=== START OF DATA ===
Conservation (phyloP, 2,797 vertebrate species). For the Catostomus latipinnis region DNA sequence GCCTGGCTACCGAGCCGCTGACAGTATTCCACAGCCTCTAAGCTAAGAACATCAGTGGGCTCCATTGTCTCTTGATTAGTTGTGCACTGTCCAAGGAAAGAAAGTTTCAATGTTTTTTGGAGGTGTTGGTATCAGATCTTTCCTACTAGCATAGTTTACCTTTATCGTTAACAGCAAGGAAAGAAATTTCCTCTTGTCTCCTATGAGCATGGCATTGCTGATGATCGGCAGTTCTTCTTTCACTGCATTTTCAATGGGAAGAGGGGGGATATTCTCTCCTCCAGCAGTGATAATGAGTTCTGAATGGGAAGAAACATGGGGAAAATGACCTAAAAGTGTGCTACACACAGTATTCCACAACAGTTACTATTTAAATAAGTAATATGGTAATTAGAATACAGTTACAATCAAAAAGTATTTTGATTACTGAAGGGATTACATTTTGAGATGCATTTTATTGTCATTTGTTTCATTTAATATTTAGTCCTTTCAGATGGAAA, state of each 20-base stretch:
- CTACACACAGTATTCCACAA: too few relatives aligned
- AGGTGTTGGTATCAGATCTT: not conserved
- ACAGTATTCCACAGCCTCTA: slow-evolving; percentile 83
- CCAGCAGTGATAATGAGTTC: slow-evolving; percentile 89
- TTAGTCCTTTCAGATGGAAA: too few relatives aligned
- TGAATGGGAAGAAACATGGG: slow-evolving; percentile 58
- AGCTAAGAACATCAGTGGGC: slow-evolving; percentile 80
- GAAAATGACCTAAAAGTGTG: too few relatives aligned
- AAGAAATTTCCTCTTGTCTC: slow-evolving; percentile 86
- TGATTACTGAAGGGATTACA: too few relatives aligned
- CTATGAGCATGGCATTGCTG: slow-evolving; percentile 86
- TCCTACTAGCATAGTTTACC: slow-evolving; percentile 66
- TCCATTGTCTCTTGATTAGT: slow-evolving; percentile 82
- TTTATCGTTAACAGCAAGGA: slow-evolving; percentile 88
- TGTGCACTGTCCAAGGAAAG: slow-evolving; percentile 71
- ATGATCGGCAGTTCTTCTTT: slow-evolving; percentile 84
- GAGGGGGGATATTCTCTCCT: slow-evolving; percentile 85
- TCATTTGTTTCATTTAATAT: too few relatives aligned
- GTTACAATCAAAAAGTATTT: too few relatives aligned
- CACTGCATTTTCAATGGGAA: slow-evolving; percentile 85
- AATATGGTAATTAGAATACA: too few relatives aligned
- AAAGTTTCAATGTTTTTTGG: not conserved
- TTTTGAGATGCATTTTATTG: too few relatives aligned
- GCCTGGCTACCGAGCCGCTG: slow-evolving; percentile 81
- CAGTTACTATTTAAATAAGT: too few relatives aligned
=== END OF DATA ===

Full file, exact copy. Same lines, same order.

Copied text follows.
Conservation (phyloP, 2,797 vertebrate species). For the Catostomus latipinnis region DNA sequence GCCTGGCTACCGAGCCGCTGACAGTATTCCACAGCCTCTAAGCTAAGAACATCAGTGGGCTCCATTGTCTCTTGATTAGTTGTGCACTGTCCAAGGAAAGAAAGTTTCAATGTTTTTTGGAGGTGTTGGTATCAGATCTTTCCTACTAGCATAGTTTACCTTTATCGTTAACAGCAAGGAAAGAAATTTCCTCTTGTCTCCTATGAGCATGGCATTGCTGATGATCGGCAGTTCTTCTTTCACTGCATTTTCAATGGGAAGAGGGGGGATATTCTCTCCTCCAGCAGTGATAATGAGTTCTGAATGGGAAGAAACATGGGGAAAATGACCTAAAAGTGTGCTACACACAGTATTCCACAACAGTTACTATTTAAATAAGTAATATGGTAATTAGAATACAGTTACAATCAAAAAGTATTTTGATTACTGAAGGGATTACATTTTGAGATGCATTTTATTGTCATTTGTTTCATTTAATATTTAGTCCTTTCAGATGGAAA, state of each 20-base stretch:
- CTACACACAGTATTCCACAA: too few relatives aligned
- AGGTGTTGGTATCAGATCTT: not conserved
- ACAGTATTCCACAGCCTCTA: slow-evolving; percentile 83
- CCAGCAGTGATAATGAGTTC: slow-evolving; percentile 89
- TTAGTCCTTTCAGATGGAAA: too few relatives aligned
- TGAATGGGAAGAAACATGGG: slow-evolving; percentile 58
- AGCTAAGAACATCAGTGGGC: slow-evolving; percentile 80
- GAAAATGACCTAAAAGTGTG: too few relatives aligned
- AAGAAATTTCCTCTTGTCTC: slow-evolving; percentile 86
- TGATTACTGAAGGGATTACA: too few relatives aligned
- CTATGAGCATGGCATTGCTG: slow-evolving; percentile 86
- TCCTACTAGCATAGTTTACC: slow-evolving; percentile 66
- TCCATTGTCTCTTGATTAGT: slow-evolving; percentile 82
- TTTATCGTTAACAGCAAGGA: slow-evolving; percentile 88
- TGTGCACTGTCCAAGGAAAG: slow-evolving; percentile 71
- ATGATCGGCAGTTCTTCTTT: slow-evolving; percentile 84
- GAGGGGGGATATTCTCTCCT: slow-evolving; percentile 85
- TCATTTGTTTCATTTAATAT: too few relatives aligned
- GTTACAATCAAAAAGTATTT: too few relatives aligned
- CACTGCATTTTCAATGGGAA: slow-evolving; percentile 85
- AATATGGTAATTAGAATACA: too few relatives aligned
- AAAGTTTCAATGTTTTTTGG: not conserved
- TTTTGAGATGCATTTTATTG: too few relatives aligned
- GCCTGGCTACCGAGCCGCTG: slow-evolving; percentile 81
- CAGTTACTATTTAAATAAGT: too few relatives aligned